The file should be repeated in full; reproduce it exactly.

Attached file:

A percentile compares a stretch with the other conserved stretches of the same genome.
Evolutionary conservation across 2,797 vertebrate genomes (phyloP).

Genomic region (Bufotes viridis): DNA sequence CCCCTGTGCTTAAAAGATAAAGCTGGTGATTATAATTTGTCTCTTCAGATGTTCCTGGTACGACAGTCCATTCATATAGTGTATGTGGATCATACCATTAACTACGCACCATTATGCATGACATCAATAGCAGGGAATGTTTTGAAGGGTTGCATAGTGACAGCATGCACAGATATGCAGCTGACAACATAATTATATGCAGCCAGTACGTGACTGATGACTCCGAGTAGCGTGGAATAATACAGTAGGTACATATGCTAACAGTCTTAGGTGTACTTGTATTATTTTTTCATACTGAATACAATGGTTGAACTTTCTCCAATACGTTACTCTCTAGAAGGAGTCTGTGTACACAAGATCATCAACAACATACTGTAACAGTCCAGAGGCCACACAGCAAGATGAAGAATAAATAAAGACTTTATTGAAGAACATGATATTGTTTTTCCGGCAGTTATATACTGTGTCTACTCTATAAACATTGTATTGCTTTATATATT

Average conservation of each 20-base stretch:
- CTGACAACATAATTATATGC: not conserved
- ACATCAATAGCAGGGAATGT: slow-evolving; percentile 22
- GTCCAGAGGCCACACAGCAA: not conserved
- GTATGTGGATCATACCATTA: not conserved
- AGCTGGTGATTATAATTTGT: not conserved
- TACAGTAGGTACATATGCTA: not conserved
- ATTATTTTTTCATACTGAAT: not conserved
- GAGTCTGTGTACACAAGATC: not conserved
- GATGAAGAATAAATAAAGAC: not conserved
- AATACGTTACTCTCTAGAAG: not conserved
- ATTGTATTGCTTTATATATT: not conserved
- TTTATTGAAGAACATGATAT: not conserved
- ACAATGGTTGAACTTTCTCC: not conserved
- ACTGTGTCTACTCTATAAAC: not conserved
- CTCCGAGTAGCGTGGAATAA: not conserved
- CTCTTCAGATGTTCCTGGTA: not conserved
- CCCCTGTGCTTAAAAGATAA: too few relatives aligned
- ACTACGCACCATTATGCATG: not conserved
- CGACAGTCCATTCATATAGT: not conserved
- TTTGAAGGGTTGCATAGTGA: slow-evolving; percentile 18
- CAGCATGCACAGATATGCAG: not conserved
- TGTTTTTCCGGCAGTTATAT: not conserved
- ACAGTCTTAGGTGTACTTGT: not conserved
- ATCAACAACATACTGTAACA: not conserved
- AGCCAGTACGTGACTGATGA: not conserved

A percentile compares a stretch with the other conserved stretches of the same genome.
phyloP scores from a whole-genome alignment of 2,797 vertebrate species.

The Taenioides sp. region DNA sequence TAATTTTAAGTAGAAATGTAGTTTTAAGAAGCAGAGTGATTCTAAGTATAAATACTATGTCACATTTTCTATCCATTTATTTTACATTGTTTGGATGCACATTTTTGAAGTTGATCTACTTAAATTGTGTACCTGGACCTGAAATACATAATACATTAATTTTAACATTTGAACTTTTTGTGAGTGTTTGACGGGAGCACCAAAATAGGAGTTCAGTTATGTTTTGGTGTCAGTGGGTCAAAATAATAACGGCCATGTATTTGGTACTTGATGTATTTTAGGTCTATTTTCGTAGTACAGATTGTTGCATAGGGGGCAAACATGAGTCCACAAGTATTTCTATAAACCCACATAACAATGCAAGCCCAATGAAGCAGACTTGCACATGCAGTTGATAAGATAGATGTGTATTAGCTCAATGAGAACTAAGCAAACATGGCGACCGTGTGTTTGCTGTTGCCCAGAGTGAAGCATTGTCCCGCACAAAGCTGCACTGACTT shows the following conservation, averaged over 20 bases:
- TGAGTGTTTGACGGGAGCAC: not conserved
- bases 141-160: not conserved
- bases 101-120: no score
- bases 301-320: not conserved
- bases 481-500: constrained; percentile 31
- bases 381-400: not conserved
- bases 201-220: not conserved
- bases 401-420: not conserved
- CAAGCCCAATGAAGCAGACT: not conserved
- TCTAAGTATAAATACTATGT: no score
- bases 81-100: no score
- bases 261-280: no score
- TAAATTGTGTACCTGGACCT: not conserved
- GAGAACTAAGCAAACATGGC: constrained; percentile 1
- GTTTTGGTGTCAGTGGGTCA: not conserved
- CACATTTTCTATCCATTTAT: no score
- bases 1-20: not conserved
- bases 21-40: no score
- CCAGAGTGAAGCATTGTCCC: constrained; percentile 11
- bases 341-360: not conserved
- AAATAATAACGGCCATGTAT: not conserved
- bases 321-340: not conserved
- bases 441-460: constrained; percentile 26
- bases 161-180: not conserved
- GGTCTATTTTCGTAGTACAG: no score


A percentile compares a stretch with the other conserved stretches of the same genome.
Evolutionary conservation across 2,797 vertebrate genomes (phyloP).

Genomic region (Bufotes viridis): DNA sequence CCCCTGTGCTTAAAAGATAAAGCTGGTGATTATAATTTGTCTCTTCAGATGTTCCTGGTACGACAGTCCATTCATATAGTGTATGTGGATCATACCATTAACTACGCACCATTATGCATGACATCAATAGCAGGGAATGTTTTGAAGGGTTGCATAGTGACAGCATGCACAGATATGCAGCTGACAACATAATTATATGCAGCCAGTACGTGACTGATGACTCCGAGTAGCGTGGAATAATACAGTAGGTACATATGCTAACAGTCTTAGGTGTACTTGTATTATTTTTTCATACTGAATACAATGGTTGAACTTTCTCCAATACGTTACTCTCTAGAAGGAGTCTGTGTACACAAGATCATCAACAACATACTGTAACAGTCCAGAGGCCACACAGCAAGATGAAGAATAAATAAAGACTTTATTGAAGAACATGATATTGTTTTTCCGGCAGTTATATACTGTGTCTACTCTATAAACATTGTATTGCTTTATATATT

Average conservation of each 20-base stretch:
- CTGACAACATAATTATATGC: not conserved
- ACATCAATAGCAGGGAATGT: slow-evolving; percentile 22
- GTCCAGAGGCCACACAGCAA: not conserved
- GTATGTGGATCATACCATTA: not conserved
- AGCTGGTGATTATAATTTGT: not conserved
- TACAGTAGGTACATATGCTA: not conserved
- ATTATTTTTTCATACTGAAT: not conserved
- GAGTCTGTGTACACAAGATC: not conserved
- GATGAAGAATAAATAAAGAC: not conserved
- AATACGTTACTCTCTAGAAG: not conserved
- ATTGTATTGCTTTATATATT: not conserved
- TTTATTGAAGAACATGATAT: not conserved
- ACAATGGTTGAACTTTCTCC: not conserved
- ACTGTGTCTACTCTATAAAC: not conserved
- CTCCGAGTAGCGTGGAATAA: not conserved
- CTCTTCAGATGTTCCTGGTA: not conserved
- CCCCTGTGCTTAAAAGATAA: too few relatives aligned
- ACTACGCACCATTATGCATG: not conserved
- CGACAGTCCATTCATATAGT: not conserved
- TTTGAAGGGTTGCATAGTGA: slow-evolving; percentile 18
- CAGCATGCACAGATATGCAG: not conserved
- TGTTTTTCCGGCAGTTATAT: not conserved
- ACAGTCTTAGGTGTACTTGT: not conserved
- ATCAACAACATACTGTAACA: not conserved
- AGCCAGTACGTGACTGATGA: not conserved

A percentile compares a stretch with the other conserved stretches of the same genome.
phyloP scores from a whole-genome alignment of 2,797 vertebrate species.

The Taenioides sp. region DNA sequence TAATTTTAAGTAGAAATGTAGTTTTAAGAAGCAGAGTGATTCTAAGTATAAATACTATGTCACATTTTCTATCCATTTATTTTACATTGTTTGGATGCACATTTTTGAAGTTGATCTACTTAAATTGTGTACCTGGACCTGAAATACATAATACATTAATTTTAACATTTGAACTTTTTGTGAGTGTTTGACGGGAGCACCAAAATAGGAGTTCAGTTATGTTTTGGTGTCAGTGGGTCAAAATAATAACGGCCATGTATTTGGTACTTGATGTATTTTAGGTCTATTTTCGTAGTACAGATTGTTGCATAGGGGGCAAACATGAGTCCACAAGTATTTCTATAAACCCACATAACAATGCAAGCCCAATGAAGCAGACTTGCACATGCAGTTGATAAGATAGATGTGTATTAGCTCAATGAGAACTAAGCAAACATGGCGACCGTGTGTTTGCTGTTGCCCAGAGTGAAGCATTGTCCCGCACAAAGCTGCACTGACTT shows the following conservation, averaged over 20 bases:
- TGAGTGTTTGACGGGAGCAC: not conserved
- bases 141-160: not conserved
- bases 101-120: no score
- bases 301-320: not conserved
- bases 481-500: constrained; percentile 31
- bases 381-400: not conserved
- bases 201-220: not conserved
- bases 401-420: not conserved
- CAAGCCCAATGAAGCAGACT: not conserved
- TCTAAGTATAAATACTATGT: no score
- bases 81-100: no score
- bases 261-280: no score
- TAAATTGTGTACCTGGACCT: not conserved
- GAGAACTAAGCAAACATGGC: constrained; percentile 1
- GTTTTGGTGTCAGTGGGTCA: not conserved
- CACATTTTCTATCCATTTAT: no score
- bases 1-20: not conserved
- bases 21-40: no score
- CCAGAGTGAAGCATTGTCCC: constrained; percentile 11
- bases 341-360: not conserved
- AAATAATAACGGCCATGTAT: not conserved
- bases 321-340: not conserved
- bases 441-460: constrained; percentile 26
- bases 161-180: not conserved
- GGTCTATTTTCGTAGTACAG: no score